Publications (3)0.84 Total impact
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ABSTRACT: In this paper we explore the effect that random social interactions have on the emergence and evolution of social norms in a simulated population of agents. In our model agents observe the behaviour of others and update their norms based on these observations. An agent’s norm is influenced by both their own fixed social network plus a second random network that is composed of a subset of the remaining population. Random interactions are based on a weighted selection algorithm that uses an individual’s path distance on the network to determine their chance of meeting a stranger. This means that friends-of-friends are more likely to randomly interact with one another than agents with a higher degree of separation. We then contrast the cases where agents make highest utility based rational decisions about which norm to adopt versus using a Markov Decision process that associates a weight with the best choice. Finally we examine the effect that these random interactions have on the evolution of a more complex social norm as it propagates throughout the population. We discover that increasing the frequency and weighting of random interactions results in higher levels of norm convergence and in a quicker time when agents have the choice between two competing alternatives. This can be attributed to more information passing through the population thereby allowing for quicker convergence. When the norm is allowed to evolve we observe both global consensus formation and group splintering depending on the cognitive agent model used.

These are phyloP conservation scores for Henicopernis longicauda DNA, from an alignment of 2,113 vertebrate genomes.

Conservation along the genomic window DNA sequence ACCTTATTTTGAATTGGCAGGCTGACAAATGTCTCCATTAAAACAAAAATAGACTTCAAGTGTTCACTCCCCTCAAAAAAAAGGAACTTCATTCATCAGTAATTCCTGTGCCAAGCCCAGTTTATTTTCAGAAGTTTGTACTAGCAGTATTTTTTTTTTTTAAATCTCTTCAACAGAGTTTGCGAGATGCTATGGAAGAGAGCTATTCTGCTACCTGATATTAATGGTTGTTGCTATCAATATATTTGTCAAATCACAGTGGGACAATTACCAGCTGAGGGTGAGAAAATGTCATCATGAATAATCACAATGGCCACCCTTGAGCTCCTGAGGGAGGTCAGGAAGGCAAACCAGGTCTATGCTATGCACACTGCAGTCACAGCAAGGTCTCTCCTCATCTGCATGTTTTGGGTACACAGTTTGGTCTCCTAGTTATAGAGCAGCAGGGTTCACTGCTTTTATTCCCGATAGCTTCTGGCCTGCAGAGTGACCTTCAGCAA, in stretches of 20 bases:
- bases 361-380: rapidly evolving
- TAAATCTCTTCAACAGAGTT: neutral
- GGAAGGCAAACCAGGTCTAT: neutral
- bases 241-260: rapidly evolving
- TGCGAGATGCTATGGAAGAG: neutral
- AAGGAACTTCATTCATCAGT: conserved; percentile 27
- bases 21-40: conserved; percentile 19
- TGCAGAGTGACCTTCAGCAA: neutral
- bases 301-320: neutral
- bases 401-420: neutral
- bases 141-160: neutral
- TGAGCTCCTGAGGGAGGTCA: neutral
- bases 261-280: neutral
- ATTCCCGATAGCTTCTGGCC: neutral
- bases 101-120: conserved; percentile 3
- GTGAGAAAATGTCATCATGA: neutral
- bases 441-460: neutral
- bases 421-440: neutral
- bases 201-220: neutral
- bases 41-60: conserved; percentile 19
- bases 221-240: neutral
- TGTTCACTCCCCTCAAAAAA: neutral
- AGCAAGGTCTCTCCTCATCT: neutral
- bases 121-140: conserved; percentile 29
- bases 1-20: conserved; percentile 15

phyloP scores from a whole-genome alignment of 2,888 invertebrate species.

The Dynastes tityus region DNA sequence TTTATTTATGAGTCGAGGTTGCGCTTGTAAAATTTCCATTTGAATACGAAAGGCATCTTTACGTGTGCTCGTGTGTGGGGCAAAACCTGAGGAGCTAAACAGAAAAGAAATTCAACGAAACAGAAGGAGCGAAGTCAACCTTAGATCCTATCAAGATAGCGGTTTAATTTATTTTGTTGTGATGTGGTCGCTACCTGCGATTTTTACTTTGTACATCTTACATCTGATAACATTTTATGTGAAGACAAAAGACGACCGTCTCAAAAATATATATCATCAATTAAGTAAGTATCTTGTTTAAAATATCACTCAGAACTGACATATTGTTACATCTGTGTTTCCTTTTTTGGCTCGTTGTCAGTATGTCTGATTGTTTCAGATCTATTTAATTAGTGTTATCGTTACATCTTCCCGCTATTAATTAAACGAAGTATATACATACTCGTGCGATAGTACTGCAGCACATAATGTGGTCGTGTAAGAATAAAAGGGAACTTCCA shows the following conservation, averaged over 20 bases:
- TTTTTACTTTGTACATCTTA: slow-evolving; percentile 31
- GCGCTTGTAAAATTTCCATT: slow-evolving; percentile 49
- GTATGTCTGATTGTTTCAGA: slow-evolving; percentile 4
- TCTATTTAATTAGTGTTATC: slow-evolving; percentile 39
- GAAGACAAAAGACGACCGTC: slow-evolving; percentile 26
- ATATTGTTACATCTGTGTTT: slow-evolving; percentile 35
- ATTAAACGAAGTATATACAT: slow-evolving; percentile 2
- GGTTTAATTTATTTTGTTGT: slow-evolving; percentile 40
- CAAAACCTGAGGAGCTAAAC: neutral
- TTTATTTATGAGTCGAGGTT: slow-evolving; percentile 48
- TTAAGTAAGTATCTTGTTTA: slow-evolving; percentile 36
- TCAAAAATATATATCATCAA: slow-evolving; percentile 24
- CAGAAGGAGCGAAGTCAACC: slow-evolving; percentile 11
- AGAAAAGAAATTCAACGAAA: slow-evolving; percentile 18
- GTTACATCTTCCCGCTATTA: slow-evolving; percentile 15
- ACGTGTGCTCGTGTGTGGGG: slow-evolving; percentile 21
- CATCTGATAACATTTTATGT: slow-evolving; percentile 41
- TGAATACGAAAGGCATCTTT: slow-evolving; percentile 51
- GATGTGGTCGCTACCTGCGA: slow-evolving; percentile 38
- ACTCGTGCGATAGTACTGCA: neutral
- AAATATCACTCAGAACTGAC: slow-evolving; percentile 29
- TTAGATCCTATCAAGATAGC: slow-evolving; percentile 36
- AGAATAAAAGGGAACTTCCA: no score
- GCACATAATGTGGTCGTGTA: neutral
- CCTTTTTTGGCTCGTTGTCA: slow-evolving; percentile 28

Conference Paper: Norm Convergence in Populations of Dynamically Interacting Agents[Show abstract] [Hide abstract]
ABSTRACT: Agent Based Modelling (ABM) is a methodology used to study the behaviour of norms in complex systems. Agent based sim- ulations are capable of generating populations of heterogeneous, self- interested agents that interact with one another. Emergent norm be- haviour in the system may then be understood as a result of these in- dividual interactions. Agents observe the behaviour of their group and update their belief based on those of others. Social networks have been shown to play an important role in norm convergence. In this model 1 agents interact on a flxed social network with members of their own social group plus a second random network that is composed of a subset of the remaining population. Random interactions are based on a weighted se- lection algorithm that uses an individual's path distance on the network. This means that friends-of-friends are more likely to randomly interact with one another than agents with a higher degree of separation. Using this method we investigate the efiect that random interactions have on the dissemination of social norms when agents are primarily in∞uenced by their social network. We discover that increasing the frequency and quality of random interactions results in an increase in the rate of norm convergence.
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ABSTRACT: Computer viruses pose a signiflcant security threat to orga- nizations and computer users today. Viruses can propagate rapidly across networks through emails that are sent from user to user, such networks have been shown to possess a scale free1 conflguration. This paper2 inves- tigates the outcome of allowing nodes on a scale free network to choose their own level of antivirus defence. There is a cost associated with de- fending against viruses and a loss incurred if a node becomes infected. A multi-agent model is presented where each node, using independent strategies, can decide to increase or reduce their level of antivirus de- fence depending on their own virus experience on the network. Our ex- periments indicate that if nodes are allowed to set their own level of antivirus defence based on their infection level, then most of the network will become infected. If, however, a node biases its behaviour based on its connectivity, the level of infection shows a marked reduction.
National University of Ireland, Galway
Gaillimh, Connaught, Ireland
- Department of Information Technology